Nightmare of $2 Trillion Loss Makes Stock Traders Fear Year-End
Pain from the sell-off at the end of last year is still fresh in the minds of European stock traders, making them especially nervous about the latest string of bad omens.
As the anniversary of 2018’s market carnage approaches, investors wonder whether they should fear an encore of the panic that wiped out as much as $2.1 trillion from the European benchmark, fueled by higher rates and growth concerns. At first glance, things couldn’t be more different: the European Central Bank has just boosted stimulus measures and investors aren’t expecting a U.S. recession until at least next year.
But this week’s release of disappointing economic data in France and Germany came as a sharp and unpleasant wake-up call for the fans of equities that have returned a whopping 19% this year. The seriousness of the slowdown makes investors doubt the potency of the ECB measures without the support of individual nations’ fiscal stimulus. An escalation in the U.K. political crisis and the start of an impeachment inquiry of President Donald Trump aren’t helping sentiment either.
“Our concerns have increased while euro-zone stocks have outperformed — not an attractive mix,” said Lars Kreckel, global equity strategist at Legal & General Investment Management, which is underweight euro-zone equities versus the U.S. “Recession risk remains uncomfortably high for the euro zone.”
The impact from continuing trade tensions and a global slowdown are taking their toll on Europe. Business expectations in Germany fell to the lowest in a decade this month and the slump in manufacturing pushed the region’s largest economy closer to recession.
Fund managers are echoing the concerns of the departing ECB President Mario Draghi that governments need to join the central bank’s measures in supporting the economy. According to the latest Bank of America Merrill Lynch survey, an expansion in German public spending outranks even a rate cut by the U.S. Federal Reserve in its importance to fueling gains in risk assets.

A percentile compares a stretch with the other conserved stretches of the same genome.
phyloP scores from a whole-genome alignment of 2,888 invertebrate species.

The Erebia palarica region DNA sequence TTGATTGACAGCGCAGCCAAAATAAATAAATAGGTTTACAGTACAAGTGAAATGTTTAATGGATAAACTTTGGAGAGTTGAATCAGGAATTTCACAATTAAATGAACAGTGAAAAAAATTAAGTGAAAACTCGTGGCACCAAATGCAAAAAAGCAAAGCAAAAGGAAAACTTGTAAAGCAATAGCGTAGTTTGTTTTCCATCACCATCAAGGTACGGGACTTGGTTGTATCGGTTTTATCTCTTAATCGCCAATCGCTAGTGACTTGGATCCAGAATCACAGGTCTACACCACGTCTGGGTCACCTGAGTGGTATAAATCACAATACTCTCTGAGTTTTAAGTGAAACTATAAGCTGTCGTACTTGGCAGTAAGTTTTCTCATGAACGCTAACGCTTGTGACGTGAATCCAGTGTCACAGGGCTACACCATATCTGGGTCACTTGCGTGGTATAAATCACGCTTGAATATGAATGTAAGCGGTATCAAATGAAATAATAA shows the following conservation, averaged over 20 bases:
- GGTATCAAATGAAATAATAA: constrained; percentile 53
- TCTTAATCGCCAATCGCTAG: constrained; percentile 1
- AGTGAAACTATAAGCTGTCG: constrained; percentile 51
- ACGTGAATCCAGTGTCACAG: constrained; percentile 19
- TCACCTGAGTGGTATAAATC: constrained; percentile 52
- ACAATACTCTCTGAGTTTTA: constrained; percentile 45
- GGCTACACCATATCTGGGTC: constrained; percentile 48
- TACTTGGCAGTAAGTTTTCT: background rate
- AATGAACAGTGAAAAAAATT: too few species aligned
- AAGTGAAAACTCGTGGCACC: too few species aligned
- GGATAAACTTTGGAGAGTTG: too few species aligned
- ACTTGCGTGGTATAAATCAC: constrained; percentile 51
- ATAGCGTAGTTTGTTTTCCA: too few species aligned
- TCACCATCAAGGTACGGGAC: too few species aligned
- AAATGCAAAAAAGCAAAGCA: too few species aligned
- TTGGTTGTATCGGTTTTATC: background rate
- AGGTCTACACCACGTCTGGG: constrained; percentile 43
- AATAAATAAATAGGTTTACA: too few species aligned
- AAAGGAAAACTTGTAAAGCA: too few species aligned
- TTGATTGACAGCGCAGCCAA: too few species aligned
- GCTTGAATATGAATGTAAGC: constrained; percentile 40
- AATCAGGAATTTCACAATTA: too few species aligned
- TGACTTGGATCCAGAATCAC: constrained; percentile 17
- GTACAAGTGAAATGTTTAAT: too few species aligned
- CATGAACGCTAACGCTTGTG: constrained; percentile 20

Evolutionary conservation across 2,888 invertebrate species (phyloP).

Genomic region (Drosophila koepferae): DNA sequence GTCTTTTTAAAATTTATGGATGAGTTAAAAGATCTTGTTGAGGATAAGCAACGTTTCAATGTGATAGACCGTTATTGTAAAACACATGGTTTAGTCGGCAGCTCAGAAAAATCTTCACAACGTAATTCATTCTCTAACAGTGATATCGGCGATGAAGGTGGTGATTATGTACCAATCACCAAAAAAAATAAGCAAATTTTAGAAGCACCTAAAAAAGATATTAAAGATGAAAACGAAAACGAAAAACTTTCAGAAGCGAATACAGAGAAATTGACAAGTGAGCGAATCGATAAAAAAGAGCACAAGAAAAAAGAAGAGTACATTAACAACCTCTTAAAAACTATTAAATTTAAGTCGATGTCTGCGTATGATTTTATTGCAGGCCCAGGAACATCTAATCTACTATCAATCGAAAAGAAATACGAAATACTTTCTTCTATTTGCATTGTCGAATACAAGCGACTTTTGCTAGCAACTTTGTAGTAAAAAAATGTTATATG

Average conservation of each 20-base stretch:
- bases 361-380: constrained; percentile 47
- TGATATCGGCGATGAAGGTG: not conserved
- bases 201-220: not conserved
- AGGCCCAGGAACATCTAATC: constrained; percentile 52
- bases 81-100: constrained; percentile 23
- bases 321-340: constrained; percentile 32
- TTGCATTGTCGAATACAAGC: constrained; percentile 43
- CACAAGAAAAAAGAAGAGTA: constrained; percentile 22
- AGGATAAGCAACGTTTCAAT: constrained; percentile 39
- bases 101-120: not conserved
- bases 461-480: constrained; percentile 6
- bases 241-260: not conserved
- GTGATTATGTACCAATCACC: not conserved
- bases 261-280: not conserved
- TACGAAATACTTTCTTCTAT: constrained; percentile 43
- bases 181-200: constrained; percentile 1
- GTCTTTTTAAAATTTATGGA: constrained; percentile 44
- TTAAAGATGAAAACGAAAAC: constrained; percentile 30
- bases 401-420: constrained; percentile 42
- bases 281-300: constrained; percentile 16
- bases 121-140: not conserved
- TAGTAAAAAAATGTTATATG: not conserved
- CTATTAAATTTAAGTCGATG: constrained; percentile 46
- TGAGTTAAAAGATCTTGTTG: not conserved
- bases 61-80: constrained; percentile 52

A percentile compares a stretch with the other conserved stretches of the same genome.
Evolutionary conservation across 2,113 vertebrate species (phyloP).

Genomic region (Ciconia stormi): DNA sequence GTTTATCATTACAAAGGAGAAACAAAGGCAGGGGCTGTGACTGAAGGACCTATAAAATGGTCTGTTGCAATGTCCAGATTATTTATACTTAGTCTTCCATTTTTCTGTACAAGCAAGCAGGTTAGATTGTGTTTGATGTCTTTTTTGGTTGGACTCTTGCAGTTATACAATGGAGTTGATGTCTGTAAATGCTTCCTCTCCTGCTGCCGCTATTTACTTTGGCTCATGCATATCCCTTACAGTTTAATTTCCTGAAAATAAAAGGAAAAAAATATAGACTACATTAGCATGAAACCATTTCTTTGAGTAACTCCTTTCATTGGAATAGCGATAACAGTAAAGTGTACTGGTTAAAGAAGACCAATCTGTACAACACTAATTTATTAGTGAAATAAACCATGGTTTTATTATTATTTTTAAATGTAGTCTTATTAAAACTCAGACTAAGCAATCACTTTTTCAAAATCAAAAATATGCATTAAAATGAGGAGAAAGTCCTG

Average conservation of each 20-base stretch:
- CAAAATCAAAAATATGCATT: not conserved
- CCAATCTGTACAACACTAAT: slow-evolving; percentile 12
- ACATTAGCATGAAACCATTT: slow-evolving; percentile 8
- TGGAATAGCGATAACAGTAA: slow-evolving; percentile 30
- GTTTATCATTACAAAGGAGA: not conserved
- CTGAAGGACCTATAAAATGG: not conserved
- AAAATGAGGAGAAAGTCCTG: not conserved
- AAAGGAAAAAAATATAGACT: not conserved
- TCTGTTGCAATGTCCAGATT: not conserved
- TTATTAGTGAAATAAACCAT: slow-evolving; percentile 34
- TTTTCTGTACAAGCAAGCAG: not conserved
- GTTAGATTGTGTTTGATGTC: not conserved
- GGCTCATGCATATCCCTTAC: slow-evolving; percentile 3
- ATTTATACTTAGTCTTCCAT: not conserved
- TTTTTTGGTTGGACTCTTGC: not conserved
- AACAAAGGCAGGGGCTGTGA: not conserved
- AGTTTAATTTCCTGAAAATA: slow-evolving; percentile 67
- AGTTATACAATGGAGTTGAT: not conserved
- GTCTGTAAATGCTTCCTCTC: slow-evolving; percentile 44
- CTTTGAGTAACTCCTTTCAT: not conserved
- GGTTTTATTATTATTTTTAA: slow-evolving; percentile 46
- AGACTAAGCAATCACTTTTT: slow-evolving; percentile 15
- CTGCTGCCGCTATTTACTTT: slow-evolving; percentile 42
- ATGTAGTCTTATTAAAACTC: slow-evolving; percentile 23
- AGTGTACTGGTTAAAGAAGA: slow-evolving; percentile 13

So far, there’s little sign of imminent action, with Chancellor Angela Merkel saying that the problem isn’t a shortage of money for investment. This could break the winning streak for the Stoxx Europe 600, says Edward Park of Brooks Macdonald Asset Management.
“One of the greatest risks to European equities is that the weak manufacturing data is not enough to encourage a fiscal response from Germany,” said Park, deputy chief investment officer at Brooks Macdonald, which is underweight European stocks. “If this is the case and markets fear a further downturn in business activity, the fourth quarter could be challenging for European risk assets.”
Ironically enough, the market’s already pessimistic stance on European stocks could serve as a cushion to possible end-of-the-year downside. Funds focused on the region’s equities have lost $97 billion in outflows this year alone and, based on the Bank of America survey, are the least popular assets globally. Plus, strategist cuts to European earnings growth expectations have exceeded upgrades almost every month of this year.
“We don’t expect a repeat of a spectacular drawdown because earnings expectations have come down substantially over the last 12 months, i.e. quite a bit of bad news is discounted,” said Themis Themistocleous, head of the European Investment Office at UBS Wealth Management, which is underweight euro-zone equities. “Nevertheless, we expect European stocks to struggle in the fourth quarter amid ongoing earnings downgrades and slowing economic growth.”
The Stoxx Europe 600 Index fell 12% in the final quarter of 2018, the worst decline since 2011, and spent most of this year making up for this dramatic loss. It is now enjoying the best gain for the first nine months of the year since 2009. Valuations in 2019 have rebounded from December lows, but remain below historical averages.
As they approach the fourth quarter, fund managers are confronted by the dilemma of risking losing this year’s stellar returns or missing out on further gains if they sell too early. Even such devoted fans of equities as Ken Adams of Aberdeen Standard Investments say the outlook is particularly uncertain at the moment.
“Our overall stance is positive, but only modestly so,” said Adams, the global head of multi-asset strategy at Aberdeen. “My advice over the next three months is to maintain some dry powder in case something unexpected happens. That’s certainly worthwhile in this environment because the crystal ball is especially clouded at the moment.”